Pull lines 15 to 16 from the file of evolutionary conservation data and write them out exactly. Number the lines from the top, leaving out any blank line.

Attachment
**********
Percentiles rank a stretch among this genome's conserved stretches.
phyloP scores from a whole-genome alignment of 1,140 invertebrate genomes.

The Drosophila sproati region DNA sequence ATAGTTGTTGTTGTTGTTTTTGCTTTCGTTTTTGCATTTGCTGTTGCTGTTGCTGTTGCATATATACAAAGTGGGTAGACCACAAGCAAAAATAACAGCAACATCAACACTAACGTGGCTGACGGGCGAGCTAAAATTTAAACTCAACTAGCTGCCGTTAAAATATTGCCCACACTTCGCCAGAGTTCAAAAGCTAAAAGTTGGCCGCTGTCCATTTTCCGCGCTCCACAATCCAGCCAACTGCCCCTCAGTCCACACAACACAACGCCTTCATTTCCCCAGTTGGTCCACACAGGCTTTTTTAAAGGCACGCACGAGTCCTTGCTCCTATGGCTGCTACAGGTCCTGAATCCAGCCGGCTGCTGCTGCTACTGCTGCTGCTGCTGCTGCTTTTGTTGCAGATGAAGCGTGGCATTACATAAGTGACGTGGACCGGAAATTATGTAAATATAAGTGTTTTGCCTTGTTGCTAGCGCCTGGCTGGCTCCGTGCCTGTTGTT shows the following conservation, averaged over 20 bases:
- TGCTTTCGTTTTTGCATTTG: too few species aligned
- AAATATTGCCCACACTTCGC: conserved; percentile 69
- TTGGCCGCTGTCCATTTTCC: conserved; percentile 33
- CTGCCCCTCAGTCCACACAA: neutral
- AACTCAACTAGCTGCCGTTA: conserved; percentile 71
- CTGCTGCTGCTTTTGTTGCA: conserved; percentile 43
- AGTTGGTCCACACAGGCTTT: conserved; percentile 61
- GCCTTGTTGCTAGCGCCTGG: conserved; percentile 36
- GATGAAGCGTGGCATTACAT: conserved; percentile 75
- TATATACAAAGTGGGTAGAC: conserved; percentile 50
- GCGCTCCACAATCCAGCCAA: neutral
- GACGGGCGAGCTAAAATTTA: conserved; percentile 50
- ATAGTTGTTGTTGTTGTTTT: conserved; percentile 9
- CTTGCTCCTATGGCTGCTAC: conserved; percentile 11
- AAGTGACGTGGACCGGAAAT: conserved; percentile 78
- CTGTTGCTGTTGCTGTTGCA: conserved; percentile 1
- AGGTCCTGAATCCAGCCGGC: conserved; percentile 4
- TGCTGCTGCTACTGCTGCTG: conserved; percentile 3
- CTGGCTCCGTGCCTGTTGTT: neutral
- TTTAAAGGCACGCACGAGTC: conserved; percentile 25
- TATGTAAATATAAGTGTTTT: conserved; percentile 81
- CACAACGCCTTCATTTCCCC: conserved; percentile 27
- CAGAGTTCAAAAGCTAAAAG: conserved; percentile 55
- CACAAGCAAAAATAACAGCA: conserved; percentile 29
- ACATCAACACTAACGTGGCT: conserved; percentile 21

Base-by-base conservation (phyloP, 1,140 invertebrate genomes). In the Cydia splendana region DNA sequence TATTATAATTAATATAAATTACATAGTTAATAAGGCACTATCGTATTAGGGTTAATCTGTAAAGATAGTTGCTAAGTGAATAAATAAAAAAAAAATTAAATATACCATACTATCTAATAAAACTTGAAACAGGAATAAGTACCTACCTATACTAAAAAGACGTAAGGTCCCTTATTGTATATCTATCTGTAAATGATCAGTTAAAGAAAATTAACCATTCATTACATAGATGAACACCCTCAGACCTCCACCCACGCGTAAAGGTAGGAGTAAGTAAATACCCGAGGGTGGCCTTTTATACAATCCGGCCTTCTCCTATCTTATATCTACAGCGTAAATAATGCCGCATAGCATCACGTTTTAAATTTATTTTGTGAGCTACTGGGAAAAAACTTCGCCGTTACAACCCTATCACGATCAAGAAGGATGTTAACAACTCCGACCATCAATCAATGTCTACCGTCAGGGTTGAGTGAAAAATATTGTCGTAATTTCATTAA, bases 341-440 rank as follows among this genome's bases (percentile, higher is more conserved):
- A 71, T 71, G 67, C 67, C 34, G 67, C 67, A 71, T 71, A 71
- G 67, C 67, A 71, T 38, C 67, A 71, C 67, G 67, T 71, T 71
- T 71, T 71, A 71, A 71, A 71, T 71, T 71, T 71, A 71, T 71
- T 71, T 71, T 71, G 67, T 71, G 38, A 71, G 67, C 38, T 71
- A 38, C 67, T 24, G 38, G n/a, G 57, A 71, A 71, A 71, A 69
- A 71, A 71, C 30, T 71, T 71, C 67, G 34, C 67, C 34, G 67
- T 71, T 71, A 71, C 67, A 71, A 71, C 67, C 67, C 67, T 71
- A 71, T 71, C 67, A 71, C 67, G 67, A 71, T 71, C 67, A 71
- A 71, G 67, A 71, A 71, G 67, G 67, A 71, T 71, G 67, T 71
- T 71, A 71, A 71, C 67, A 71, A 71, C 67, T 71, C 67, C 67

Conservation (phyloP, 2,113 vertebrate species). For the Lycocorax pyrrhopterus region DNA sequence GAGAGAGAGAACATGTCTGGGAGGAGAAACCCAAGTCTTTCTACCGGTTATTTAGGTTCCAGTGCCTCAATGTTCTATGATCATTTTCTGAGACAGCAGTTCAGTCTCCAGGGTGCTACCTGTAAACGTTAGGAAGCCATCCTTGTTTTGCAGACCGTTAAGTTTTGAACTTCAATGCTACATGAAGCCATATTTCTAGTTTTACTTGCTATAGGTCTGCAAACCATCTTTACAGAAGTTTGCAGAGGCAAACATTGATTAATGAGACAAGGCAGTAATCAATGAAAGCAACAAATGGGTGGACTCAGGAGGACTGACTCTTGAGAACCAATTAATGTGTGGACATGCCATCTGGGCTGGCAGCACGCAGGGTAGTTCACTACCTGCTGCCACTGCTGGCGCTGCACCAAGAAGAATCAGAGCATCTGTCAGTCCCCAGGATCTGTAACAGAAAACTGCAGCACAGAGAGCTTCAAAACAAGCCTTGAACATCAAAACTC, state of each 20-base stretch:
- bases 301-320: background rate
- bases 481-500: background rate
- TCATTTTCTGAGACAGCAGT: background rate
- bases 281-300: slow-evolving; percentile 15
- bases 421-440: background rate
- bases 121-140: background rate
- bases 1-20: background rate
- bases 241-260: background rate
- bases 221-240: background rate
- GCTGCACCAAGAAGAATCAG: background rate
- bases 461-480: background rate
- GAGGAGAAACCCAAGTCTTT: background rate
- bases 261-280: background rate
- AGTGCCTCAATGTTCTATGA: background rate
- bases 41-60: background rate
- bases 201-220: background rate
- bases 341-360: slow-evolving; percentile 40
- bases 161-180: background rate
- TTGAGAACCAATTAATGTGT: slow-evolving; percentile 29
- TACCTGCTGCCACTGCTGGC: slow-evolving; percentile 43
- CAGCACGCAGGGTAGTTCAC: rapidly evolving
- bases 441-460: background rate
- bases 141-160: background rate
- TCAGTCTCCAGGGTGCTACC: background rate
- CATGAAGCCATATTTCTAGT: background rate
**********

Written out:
- GACGGGCGAGCTAAAATTTA: conserved; percentile 50
- ATAGTTGTTGTTGTTGTTTT: conserved; percentile 9